Before even having a chance to take in the small room, I find myself huddled close over a phone with two other people I don’t know, listening, shifting my weight from one foot to the other and looking around for a long five minutes. ‘The Romantics had at least been right about the feeling. The one thing the desert made you want to do was to stick something into it. All the empty space and hardly even a way to take a picture without it looking like something from a calendar for a half-passed year still shrink wrapped in the discount bin of a dollar store.’ A QR code provided on the only handout for Gabriele Beveridge’s ‘Newly Laundered Smile’ at Rod Barton leads to an audio file: a text by Paul Kneale read out by a woman describing a road trip, apparently to the Grand Canyon. It ends up defining the experience of the show: mentions of the desert, a Nikon camera and cigarettes in the audio find their physical correlations nestled among the faded colours of the four careful assemblages that make up the exhibitions. Close-up photos of female models’ faces, for hair or skin products or some such, are printed on perforated cloth that is frayed and peeling, with a few sad-looking potted cacti and chunks of amethyst propped underneath them. Their distant, hungry eyes follow us as we walk around, finding the magazine image of a rainbow stretching over the Grand Canyon, Gabrielle, 2012, held in a pastel rainbow frame, a lipstick box for Chanel Rouge shade ‘19 Gabrielle’ sitting on top. Beveridge’s skill is in hesitant photographic and sculptural collages that have the feel of a sort of bedroom-mantelpiece science; sun-faded salon advertisements sit alongside mementos and ephemera that might have been emptied out of a purse. The gathered surfaces create a set of anachronistic non-sequiturs, trawling up other times and places and letting them wax and wane uncertainly. Looking at a few concurrent, similarly sparse solo shows around London, they share this sense of understatement and evocation, but it is interesting to note what is needed to achieve that. ‘Newly Laundered Smile’ felt simultaneously too empty and overcrowded, the layers flattened and cancelled out by my experience of the other space of the accompanying audio text.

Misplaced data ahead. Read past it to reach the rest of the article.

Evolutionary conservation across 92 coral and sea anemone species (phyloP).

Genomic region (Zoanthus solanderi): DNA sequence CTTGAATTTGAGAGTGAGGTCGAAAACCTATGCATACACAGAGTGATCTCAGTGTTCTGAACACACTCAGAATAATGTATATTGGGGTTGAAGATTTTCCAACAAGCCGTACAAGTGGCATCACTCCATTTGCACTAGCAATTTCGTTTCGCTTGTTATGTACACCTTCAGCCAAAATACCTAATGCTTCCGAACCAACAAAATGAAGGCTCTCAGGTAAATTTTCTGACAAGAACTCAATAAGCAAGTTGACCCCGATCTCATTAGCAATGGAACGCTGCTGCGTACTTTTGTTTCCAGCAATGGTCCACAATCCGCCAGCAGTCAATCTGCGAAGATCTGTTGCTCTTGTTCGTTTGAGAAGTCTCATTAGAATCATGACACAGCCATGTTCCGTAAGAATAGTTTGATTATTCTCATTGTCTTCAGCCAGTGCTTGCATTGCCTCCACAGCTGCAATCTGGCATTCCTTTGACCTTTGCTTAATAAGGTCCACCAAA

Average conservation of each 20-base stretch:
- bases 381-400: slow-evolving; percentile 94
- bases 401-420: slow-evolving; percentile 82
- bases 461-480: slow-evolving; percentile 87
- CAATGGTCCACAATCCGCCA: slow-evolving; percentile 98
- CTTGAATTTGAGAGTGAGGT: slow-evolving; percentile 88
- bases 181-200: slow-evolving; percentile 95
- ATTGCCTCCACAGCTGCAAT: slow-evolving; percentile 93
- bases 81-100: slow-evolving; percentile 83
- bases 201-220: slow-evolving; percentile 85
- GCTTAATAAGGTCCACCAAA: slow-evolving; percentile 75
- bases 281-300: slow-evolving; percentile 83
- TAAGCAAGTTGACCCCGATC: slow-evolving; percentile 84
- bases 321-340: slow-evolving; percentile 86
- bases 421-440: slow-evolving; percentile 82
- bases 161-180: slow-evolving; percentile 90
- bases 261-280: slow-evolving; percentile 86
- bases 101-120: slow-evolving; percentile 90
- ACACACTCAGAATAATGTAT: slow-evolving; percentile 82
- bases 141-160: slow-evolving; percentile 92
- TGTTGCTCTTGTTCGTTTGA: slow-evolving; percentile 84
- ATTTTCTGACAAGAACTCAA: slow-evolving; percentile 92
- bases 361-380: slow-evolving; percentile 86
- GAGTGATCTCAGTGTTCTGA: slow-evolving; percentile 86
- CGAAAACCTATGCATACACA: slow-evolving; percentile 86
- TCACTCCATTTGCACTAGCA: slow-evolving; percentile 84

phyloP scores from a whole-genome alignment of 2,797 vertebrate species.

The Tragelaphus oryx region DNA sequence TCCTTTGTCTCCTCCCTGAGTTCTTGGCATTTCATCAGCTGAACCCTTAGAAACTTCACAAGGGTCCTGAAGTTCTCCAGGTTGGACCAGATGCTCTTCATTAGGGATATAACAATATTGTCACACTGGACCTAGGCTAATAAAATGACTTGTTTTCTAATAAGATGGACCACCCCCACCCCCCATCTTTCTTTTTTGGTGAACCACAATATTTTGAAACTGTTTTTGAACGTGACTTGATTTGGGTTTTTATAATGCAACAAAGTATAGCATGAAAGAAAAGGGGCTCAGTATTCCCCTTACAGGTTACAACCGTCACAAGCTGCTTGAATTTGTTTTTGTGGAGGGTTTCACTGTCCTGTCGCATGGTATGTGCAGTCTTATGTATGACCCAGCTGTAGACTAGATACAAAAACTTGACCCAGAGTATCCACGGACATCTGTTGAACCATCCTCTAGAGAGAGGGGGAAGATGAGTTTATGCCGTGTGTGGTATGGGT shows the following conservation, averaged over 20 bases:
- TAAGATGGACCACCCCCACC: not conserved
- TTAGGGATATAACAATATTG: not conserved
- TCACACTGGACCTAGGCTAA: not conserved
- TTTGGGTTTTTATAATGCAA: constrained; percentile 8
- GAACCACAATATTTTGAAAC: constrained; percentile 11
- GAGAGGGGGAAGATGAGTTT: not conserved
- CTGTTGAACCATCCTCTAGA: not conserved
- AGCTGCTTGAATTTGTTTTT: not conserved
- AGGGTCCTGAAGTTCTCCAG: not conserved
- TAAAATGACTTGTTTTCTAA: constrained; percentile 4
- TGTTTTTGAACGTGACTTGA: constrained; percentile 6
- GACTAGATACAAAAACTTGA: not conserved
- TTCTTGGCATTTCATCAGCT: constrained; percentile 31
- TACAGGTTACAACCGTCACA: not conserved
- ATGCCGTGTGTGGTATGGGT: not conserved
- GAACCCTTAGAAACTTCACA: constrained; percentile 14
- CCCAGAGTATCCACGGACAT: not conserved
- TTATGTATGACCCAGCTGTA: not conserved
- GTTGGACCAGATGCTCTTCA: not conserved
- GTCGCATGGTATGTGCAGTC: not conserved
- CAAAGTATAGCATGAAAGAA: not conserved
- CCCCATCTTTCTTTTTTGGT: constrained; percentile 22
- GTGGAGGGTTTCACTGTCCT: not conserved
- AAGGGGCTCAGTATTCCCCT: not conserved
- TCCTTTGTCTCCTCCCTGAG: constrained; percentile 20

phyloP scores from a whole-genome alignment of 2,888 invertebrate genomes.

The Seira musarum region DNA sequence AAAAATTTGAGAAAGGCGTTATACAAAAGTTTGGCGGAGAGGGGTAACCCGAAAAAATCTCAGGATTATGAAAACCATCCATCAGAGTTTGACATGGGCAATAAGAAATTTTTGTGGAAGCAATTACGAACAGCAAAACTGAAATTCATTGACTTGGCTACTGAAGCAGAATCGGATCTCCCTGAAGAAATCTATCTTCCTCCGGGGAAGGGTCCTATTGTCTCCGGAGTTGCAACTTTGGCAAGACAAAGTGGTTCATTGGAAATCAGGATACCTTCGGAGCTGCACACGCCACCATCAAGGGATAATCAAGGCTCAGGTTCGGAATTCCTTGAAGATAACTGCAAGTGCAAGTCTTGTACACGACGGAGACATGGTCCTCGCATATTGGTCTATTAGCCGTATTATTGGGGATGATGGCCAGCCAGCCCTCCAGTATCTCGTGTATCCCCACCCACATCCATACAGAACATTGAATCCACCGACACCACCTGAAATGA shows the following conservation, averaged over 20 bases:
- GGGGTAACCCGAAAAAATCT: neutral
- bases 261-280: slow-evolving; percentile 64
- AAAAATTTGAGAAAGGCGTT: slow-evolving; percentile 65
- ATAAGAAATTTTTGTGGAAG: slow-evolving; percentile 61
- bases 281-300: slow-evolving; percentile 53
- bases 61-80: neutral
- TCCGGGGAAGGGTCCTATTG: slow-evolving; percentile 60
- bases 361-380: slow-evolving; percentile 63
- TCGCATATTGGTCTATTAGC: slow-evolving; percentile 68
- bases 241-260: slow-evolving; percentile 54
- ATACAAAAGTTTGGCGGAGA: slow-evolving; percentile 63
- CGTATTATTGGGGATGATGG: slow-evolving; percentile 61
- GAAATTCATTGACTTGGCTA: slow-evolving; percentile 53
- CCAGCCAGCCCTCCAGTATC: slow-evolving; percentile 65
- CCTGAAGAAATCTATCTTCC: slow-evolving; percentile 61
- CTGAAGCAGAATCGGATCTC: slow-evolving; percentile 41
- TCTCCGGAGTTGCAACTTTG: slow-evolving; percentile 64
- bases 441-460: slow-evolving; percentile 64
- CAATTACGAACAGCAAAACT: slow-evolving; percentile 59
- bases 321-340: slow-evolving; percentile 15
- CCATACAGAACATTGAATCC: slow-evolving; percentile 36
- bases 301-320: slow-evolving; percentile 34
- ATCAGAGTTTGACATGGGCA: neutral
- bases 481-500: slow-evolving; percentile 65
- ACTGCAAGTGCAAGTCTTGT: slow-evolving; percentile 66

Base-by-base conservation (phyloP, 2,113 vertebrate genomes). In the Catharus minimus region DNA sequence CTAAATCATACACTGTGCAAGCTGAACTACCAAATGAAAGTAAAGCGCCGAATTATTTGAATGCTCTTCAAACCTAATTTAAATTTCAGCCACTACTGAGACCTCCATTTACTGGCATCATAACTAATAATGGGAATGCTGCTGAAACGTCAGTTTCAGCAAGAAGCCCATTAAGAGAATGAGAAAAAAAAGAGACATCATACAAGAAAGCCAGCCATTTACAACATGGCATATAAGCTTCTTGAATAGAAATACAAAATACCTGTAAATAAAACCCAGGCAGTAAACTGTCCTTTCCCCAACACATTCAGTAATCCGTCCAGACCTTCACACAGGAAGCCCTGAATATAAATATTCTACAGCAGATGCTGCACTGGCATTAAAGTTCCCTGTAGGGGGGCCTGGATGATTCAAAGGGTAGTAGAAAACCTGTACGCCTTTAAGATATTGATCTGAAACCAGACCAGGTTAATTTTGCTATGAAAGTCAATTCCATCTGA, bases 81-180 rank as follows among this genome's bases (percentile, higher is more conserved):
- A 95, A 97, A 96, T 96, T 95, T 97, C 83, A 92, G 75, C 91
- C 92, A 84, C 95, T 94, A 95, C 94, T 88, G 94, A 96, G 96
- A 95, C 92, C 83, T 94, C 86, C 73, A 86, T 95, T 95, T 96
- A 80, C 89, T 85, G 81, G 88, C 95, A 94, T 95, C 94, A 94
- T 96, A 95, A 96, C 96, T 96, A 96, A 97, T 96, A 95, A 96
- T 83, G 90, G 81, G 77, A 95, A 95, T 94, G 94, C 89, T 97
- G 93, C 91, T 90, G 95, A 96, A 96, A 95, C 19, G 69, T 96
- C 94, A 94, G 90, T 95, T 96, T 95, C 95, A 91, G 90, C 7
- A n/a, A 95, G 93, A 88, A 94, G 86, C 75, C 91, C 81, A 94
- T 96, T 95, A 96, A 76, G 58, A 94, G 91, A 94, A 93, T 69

Checking his reflection. Leaning in towards the mirror, out, then in again. Walking away, looking back over his shoulder. Testing it. He hops, skips then jumps past, returns with a white hat. Leaning in again, he circles his reflection suspiciously, crossing the surface’s threshold and back again.
Harpo Marx’s bodily imitation of Groucho’s President Firefly in Duck Soup (1933) holds until a third impostor stumbles in on the scene, giving away the game. The infamous ‘mirror scene’ itself has its own doppelgangers pre- and pro-ceeding it – from Chaplin’s The Floorwalker (1916) to Harpo’s own re-enactment of the scene in a 1955 episode of I Love Lucy, to countless cartoons and on to the shattering mirrors of Inception (2010). The figure of the double has, since the Victorian psychoanalysts, been seen as a threat, a wayward other who threatens the self it mimics. But we don’t really need the advice of a literature scholar like Debra Walker King to point out, “the fictional double is always with us.”